There are absolutely forward-thinking brands pioneering this space, typically those that originated in the e-commerce space and are now a crossover brand. Those who put experience over selling their product will be rewarded. It’ll be important for retailers to put a large emphasis on making digital a core part of the store experience ​and empower staff to engage to deliver a seamless journey for the shopper. For example, using shopper behavior data to create a humanizing experience that shows your brand’s personality from online to in-store. We work with brands to acknowledge when their own customers are near their store (like in a mall) with a simple text inviting them in for a visit. These personalized touches convert to revenue at a high rate while delighting the customer.
Should all brands strive to have the brand recognition of Apple or Amazon? Why or why not? 
That is a tall order, taking billions of dollars and many years. If it aligns with your brand’s values and audience, then absolutely aspire to be as successful of a brand as Amazon or Apple but perhaps focus on what’s best for you. Determine your mission and strive to deliver the best product and experience at all touchpoints of your customer’s journey—then the rest should take care of itself. 
What strategies should brands adopt in relation to stricter data regulations?
Understand the rules and play by the rules; put yourself in the shoes of your customers and think through how you would want your data to be treated as an input to the customer experience.
What does the phrase “customer journey” mean to you?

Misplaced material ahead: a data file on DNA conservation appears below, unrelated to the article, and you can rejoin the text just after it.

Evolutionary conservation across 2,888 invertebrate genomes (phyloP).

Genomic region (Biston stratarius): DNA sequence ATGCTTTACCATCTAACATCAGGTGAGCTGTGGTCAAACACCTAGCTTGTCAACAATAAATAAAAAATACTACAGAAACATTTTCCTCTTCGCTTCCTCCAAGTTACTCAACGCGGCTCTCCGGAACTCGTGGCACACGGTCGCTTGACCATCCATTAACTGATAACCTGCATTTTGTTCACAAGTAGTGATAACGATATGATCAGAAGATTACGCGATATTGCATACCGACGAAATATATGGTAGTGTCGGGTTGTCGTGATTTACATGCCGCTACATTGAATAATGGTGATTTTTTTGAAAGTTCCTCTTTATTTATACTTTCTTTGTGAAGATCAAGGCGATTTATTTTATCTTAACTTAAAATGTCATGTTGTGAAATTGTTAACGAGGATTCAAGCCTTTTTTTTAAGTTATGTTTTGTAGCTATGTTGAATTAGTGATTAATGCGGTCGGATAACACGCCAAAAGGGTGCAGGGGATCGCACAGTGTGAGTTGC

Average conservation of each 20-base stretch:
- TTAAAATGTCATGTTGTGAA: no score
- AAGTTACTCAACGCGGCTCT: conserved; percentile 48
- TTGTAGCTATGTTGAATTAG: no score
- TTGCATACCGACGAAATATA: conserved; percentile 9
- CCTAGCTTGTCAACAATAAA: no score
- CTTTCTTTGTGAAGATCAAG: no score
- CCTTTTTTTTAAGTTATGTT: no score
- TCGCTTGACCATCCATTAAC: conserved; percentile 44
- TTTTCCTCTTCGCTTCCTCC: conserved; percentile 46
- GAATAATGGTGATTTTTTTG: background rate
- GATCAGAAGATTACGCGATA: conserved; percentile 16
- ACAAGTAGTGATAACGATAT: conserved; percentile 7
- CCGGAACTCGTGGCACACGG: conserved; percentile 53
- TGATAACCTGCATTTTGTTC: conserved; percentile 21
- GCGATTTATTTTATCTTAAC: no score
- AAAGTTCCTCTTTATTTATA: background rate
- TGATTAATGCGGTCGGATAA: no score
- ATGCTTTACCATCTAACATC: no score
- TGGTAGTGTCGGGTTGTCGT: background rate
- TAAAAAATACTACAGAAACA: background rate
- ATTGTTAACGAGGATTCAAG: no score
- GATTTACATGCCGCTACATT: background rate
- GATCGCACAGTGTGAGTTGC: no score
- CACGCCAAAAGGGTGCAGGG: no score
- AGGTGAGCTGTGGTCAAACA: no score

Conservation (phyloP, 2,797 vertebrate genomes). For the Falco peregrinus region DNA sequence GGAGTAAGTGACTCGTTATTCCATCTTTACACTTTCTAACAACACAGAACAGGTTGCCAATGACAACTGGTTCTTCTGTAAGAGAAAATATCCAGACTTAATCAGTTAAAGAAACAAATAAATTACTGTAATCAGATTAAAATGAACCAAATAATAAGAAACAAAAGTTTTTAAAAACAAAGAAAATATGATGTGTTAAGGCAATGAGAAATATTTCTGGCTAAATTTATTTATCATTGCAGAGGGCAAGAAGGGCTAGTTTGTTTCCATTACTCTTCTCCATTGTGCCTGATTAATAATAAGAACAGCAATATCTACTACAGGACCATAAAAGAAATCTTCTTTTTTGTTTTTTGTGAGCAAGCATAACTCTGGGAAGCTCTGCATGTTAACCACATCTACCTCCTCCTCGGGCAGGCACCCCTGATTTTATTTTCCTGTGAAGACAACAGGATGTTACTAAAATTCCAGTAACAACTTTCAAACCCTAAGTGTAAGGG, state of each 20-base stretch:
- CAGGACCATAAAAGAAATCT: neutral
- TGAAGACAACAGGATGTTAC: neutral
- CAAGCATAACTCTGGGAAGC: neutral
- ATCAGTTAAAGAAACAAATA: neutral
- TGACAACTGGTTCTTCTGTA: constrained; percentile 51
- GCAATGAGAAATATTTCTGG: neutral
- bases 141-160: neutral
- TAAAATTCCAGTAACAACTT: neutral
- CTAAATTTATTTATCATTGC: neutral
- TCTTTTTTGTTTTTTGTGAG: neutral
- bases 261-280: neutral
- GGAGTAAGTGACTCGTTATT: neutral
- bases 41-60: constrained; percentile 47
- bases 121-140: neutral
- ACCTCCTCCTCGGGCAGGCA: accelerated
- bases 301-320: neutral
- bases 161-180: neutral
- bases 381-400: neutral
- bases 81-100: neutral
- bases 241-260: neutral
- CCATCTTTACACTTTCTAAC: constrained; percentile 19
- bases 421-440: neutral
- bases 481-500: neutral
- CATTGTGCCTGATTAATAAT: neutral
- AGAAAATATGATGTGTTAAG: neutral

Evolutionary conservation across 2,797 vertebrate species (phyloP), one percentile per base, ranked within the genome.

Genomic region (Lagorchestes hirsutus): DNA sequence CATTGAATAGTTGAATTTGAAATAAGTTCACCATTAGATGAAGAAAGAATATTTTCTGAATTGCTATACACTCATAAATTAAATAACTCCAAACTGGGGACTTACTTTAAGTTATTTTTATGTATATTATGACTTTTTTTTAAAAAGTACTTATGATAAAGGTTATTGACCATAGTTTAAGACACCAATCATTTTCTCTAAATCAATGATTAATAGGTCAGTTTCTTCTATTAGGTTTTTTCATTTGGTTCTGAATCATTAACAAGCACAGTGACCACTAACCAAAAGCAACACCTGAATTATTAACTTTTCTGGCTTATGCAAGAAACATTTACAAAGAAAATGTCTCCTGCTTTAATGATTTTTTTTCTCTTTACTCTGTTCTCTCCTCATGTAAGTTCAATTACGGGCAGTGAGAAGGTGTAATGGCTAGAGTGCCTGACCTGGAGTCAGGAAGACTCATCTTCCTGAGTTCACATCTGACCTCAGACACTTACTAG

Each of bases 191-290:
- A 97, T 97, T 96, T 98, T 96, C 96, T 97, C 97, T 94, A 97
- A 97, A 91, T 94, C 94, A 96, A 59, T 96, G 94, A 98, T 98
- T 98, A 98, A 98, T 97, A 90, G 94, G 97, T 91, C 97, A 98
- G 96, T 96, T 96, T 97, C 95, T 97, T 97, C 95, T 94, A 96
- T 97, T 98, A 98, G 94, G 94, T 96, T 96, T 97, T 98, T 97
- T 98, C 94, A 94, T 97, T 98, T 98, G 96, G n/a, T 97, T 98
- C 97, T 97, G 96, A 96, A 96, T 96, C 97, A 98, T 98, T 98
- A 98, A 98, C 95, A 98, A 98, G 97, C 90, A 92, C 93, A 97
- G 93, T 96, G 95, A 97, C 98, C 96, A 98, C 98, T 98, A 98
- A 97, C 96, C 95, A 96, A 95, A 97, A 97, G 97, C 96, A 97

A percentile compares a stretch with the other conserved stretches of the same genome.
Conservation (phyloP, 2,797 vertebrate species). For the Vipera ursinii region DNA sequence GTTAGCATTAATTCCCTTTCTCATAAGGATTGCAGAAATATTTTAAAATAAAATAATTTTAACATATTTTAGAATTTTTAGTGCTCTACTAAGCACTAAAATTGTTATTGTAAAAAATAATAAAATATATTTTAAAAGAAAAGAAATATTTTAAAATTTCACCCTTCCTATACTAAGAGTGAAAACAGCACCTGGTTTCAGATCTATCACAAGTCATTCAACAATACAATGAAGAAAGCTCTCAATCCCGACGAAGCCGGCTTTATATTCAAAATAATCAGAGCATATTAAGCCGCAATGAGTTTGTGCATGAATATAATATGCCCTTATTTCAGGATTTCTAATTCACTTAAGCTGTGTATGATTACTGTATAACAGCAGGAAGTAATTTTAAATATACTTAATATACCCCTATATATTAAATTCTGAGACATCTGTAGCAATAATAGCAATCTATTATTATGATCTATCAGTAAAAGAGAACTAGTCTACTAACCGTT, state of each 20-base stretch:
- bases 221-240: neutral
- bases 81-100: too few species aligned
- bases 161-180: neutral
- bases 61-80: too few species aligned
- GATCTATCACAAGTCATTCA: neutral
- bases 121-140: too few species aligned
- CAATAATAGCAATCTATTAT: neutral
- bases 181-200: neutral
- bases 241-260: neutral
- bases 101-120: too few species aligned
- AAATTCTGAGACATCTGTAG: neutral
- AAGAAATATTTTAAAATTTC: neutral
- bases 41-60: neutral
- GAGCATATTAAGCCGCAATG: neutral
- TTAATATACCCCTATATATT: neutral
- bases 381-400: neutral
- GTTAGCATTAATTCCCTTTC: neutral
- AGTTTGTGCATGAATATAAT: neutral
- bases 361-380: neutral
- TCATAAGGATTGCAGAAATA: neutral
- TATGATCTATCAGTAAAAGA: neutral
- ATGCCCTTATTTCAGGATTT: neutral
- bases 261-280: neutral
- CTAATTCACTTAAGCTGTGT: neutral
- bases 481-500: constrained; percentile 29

The full, from end-to-end experience a customer has when interacting with a brand. It’s every touchpoint. Companies must walk in the customer’s shoes to deliver a seamless journey that makes the customer want to come back. The way the brand “flirts” to engage a shopper to how the brand follows up after the shopper makes a purchase. We work with brands to collect instant feedback after a purchase experience so they can understand NPS across various segments and because the feedback is tied to a profile, they can act on the information to solve a problem or delight a VIP.
What is the future of customer loyalty?
Loyalty has been part of the retail strategy for decades. The future of loyalty begins with brands wanting to win the love of its customers and continually do so in innovative ways. Fostering their communities; developing marketing programs that feel more like the shopper is joining a community or becoming a member. There’s no room for plastic cards or in-depth forms to fill out but more so consists of multiple easy points of entry to programs such as wi-fi connectivity or a simple checkbox at checkout. Brands need to streamline their experience across channels, so the customer has a positive interaction regardless if online or instore. Smart, targeted and timely communications that present value (information and economic) to your customer should be a priority. Is an email a day or an email a week really working for you? ​The future is full of inclusivity, and brands that put the customer experience first over solely trying to grow its list will be better off. 
Our discussion with Jonathan Dyke offers some important takeaways for brands that operate online and physical stores. Brands should be aware that customers want more convenient experiences and easier interactions regardless of channel. They should also curate a positive journey for the customer from beginning to end. We expect that brands that lean into these strategies will have a greater chance at success while increasing revenue.